This hole in the bank of a farm pond in Wyoming County is being used as a den by muskrats. Muskrats prefer to burrow into earthen banks for cover, but the placement of riprap along streams and rivers for flood control has limited the places where the furbearers can live.
Tom Venesky/the times leader
It’s the perfect oxymoron: cleaner water in Pennsylvania streams, river, lakes and ponds might actually be harming a once-common aquatic furbearer.
That’s what might be happening to the muskrat, as populations have virtually disappeared in some parts of Pennsylvania as well as the eastern part of North America.
“Muskrats were the number one furbearer at one time, but all that has changed now,” said Tom Hardisky, a furbearer biologist with the Pennsylvania Game Commission.
The change became noticeable in the early-1990s when muskrats began disappearing from the ponds and streams they traditionally inhabited, Hardisky said. While the northwest and western regions of the state still hold strong muskrat populations, the decline is hitting hard in Northeastern Pennsylvania and spreading into New England and several Canadian provinces, including Nova Scotia, Prince Edward Island, New Brunswick and Quebec, according to Hardisky.
“In Northeastern Pennsylvania, where I grew up, muskrats have basically disappeared from many areas, and I haven’t seen a comeback,” Hardisky said. “Farm ponds are the only areas in the northeast where there are still some muskrats. In the rivers and streams it’s way down.”
Reasons for the decline are still being tossed around by biologists, but disease, at least in Pennsylvania, has almost been completely ruled out because populations usually rebound a few years after an outbreak occurs.
Hardisky said impacts of heavy metals or pesticide contamination also don’t seem to be factors either.
Predation is a partial factor, he added, as muskrats are a popular prey species for great-horned owls, red-tailed hawks and mink.
Still, increased predation might be pointing biologists to the main reason why muskrat populations are plummeting.
“The cause of high predation goes back to habitat,” Hardisky said. “It goes back to streambank conditions.
“It all has the symptoms of a bigger problem – environmental changes. One of those changes is cleaner water.”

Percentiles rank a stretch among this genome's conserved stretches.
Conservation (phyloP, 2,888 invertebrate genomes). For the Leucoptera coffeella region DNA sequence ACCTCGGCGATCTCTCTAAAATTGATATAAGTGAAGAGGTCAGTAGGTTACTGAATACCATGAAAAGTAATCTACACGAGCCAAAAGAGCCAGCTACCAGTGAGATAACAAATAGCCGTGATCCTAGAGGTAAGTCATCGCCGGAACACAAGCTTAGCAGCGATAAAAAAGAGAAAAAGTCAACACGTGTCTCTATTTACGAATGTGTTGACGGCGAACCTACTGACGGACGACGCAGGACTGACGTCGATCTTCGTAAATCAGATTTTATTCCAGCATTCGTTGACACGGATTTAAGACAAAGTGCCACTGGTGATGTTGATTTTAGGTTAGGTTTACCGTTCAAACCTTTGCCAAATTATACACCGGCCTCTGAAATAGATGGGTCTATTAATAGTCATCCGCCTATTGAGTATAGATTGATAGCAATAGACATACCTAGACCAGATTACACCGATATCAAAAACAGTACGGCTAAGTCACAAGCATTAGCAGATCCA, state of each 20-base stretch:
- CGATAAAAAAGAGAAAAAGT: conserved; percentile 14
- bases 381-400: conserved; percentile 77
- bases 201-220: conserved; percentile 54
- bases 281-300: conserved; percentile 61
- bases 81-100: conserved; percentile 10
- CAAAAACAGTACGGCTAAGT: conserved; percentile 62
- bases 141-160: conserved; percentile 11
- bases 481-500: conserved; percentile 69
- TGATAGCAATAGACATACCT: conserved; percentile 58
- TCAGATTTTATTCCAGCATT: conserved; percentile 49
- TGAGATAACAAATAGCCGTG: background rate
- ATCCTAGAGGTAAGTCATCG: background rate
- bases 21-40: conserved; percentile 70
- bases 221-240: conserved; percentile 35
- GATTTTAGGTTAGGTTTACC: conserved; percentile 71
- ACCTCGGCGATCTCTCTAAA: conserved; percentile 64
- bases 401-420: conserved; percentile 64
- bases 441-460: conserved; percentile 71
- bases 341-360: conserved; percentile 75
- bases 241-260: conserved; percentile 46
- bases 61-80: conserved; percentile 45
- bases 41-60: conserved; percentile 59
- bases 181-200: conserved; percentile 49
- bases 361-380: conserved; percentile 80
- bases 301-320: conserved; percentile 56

In the past, when runoff from farms and residential areas was discharged directly into waterways, the increased nutrient load caused vegetation along streams and rivers to flourish. In turn, muskrats benefited from a lush food source and thick cover.
Also, before flood control measures resulted in the banks of streams and rivers being covered in riprap, those shorelines were generally dirt and muskrats were able to easily burrow and make dens. Today, the riprap, which is large stones, prevent muskrats from burrowing and prohibits vegetation from growing on banks.
“Riprap is great for channeling streams, but it’s not great for muskrats,” Hardisky said. “And water quality is a tough factor to address. Allowing runoff is something we’ve been discouraging for years, but it’s very possible that’s what muskrats need. A lot of the sloppy things that used to be done in the past really benefited muskrats. It’s crazy.”
Hardisky compares the muskrat decline to that of wild pheasants in Pennsylvania decades ago. With pheasants, the loss of farm habitat complete with plenty of brushy hedgerows caused the gamebird to decline drastically.
“It’s very similar to what’s going on with muskrats,” he said. “A steady decline.”
Obviously, directing more dirty runoff into waterways to increase muskrat populations isn’t feasible, but that doesn’t mean biologists are ready to give up on the once prolific furbearer.
Hardisky said he has yearned to do a muskrat study in Pennsylvania, but it would be a large undertaking and funding isn’t available. But in Prince Edward Island, wildlife biologists are conducting a comprehensive muskrat study looking at numerous possible factors for the population decline. The results of the study might shed light on the muskrat decline in other areas, including Pennsylvania.
“Maybe this study will give us something to focus on here,” Hardisky said. “Right now, it’s wide open.”
With muskrat numbers down, trapping season could be shortened
Muskrats are the nation’s most abundant furbearer species and have long been considered the backbone of traplines in Pennsylvania. But with the population decline, it’s possible that the trapping season for muskrats in Pennsylvania could be shortened, according to Tom Hardisky.
Currently, trappers in Pennsylvania can trap muskrats from Nov. 20 to Jan. 9, 2011. In 2008, according to the PGC’s harvest estimates, trappers took 74,059 muskrats, a sharp decline from a high of 216,066 in 1997.
Still, while a season reduction is a possibility, Hardisky said it’s not the answer to solving the muskrat decline.
“The solution isn’t really to knock back the season, it’s to improve the habitat,” he said. “We really need to attack the problem. If it gets worse and there continues to be fewer places where a new trapper can find muskrats, it will definitely impact the future of trapping.”
Hardisky did advise trappers pursuing muskrats that as their success rate drops dramatically at a particular location, to move on to another area.
“You don’t have to get every last one. Leave a few there to reproduce for next year,” he said.
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